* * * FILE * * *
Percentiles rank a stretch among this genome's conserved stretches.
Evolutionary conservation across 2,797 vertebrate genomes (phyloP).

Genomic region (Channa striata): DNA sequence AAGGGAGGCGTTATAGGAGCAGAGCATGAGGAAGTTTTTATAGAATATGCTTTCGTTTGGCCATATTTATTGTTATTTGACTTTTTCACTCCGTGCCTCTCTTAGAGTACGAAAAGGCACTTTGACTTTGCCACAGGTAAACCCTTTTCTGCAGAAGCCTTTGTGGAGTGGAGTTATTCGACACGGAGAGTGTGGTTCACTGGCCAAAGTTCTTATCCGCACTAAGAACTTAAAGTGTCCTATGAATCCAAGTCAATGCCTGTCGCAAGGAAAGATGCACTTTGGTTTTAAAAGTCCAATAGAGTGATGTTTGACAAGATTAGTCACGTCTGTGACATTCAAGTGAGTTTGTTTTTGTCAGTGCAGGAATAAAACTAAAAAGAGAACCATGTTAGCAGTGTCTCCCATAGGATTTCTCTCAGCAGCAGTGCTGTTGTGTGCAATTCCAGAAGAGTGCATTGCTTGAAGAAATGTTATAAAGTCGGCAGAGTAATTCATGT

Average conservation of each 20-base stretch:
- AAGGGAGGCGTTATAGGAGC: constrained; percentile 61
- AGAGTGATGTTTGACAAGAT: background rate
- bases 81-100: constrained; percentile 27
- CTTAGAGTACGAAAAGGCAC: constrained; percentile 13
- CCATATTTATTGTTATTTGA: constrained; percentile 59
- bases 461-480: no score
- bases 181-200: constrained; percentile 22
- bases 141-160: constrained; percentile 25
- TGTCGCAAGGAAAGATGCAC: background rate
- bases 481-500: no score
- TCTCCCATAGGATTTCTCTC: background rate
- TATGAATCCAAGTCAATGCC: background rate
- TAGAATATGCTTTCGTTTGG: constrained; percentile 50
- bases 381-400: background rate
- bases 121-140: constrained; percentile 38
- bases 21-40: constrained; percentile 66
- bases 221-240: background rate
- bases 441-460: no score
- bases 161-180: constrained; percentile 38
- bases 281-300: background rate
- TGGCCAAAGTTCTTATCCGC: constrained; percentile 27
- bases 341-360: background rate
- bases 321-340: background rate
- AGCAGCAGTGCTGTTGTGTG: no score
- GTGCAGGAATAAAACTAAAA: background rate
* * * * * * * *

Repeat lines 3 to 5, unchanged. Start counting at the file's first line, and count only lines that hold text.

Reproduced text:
Genomic region (Channa striata): DNA sequence AAGGGAGGCGTTATAGGAGCAGAGCATGAGGAAGTTTTTATAGAATATGCTTTCGTTTGGCCATATTTATTGTTATTTGACTTTTTCACTCCGTGCCTCTCTTAGAGTACGAAAAGGCACTTTGACTTTGCCACAGGTAAACCCTTTTCTGCAGAAGCCTTTGTGGAGTGGAGTTATTCGACACGGAGAGTGTGGTTCACTGGCCAAAGTTCTTATCCGCACTAAGAACTTAAAGTGTCCTATGAATCCAAGTCAATGCCTGTCGCAAGGAAAGATGCACTTTGGTTTTAAAAGTCCAATAGAGTGATGTTTGACAAGATTAGTCACGTCTGTGACATTCAAGTGAGTTTGTTTTTGTCAGTGCAGGAATAAAACTAAAAAGAGAACCATGTTAGCAGTGTCTCCCATAGGATTTCTCTCAGCAGCAGTGCTGTTGTGTGCAATTCCAGAAGAGTGCATTGCTTGAAGAAATGTTATAAAGTCGGCAGAGTAATTCATGT

Average conservation of each 20-base stretch:
- AAGGGAGGCGTTATAGGAGC: constrained; percentile 61